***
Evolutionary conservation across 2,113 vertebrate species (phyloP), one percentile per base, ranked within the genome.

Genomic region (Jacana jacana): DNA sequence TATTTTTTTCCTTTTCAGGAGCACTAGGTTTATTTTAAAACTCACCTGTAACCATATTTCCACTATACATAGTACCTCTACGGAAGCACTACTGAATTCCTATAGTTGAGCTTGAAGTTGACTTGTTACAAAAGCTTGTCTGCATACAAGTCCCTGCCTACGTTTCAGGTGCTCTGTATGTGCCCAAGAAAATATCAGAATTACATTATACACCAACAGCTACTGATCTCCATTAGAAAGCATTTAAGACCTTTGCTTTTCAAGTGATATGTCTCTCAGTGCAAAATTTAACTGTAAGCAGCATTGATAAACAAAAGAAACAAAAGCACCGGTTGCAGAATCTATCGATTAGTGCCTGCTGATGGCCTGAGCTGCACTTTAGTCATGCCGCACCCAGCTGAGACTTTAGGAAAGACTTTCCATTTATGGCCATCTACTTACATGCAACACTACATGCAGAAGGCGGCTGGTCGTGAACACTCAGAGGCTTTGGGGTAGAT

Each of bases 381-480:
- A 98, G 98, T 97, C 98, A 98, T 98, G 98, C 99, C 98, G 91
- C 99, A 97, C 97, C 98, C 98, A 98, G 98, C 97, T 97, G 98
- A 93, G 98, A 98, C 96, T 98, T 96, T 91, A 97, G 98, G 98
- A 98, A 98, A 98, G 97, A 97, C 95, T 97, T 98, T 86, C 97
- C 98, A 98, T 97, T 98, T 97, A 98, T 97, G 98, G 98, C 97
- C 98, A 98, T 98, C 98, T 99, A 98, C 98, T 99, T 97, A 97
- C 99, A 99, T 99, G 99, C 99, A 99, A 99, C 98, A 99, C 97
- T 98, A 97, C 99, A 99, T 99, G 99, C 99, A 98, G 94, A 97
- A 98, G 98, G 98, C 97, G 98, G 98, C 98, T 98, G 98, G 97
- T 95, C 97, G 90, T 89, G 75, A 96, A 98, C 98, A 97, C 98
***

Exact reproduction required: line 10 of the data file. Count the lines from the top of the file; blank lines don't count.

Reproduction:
- C 99, A 99, T 99, G 99, C 99, A 99, A 99, C 98, A 99, C 97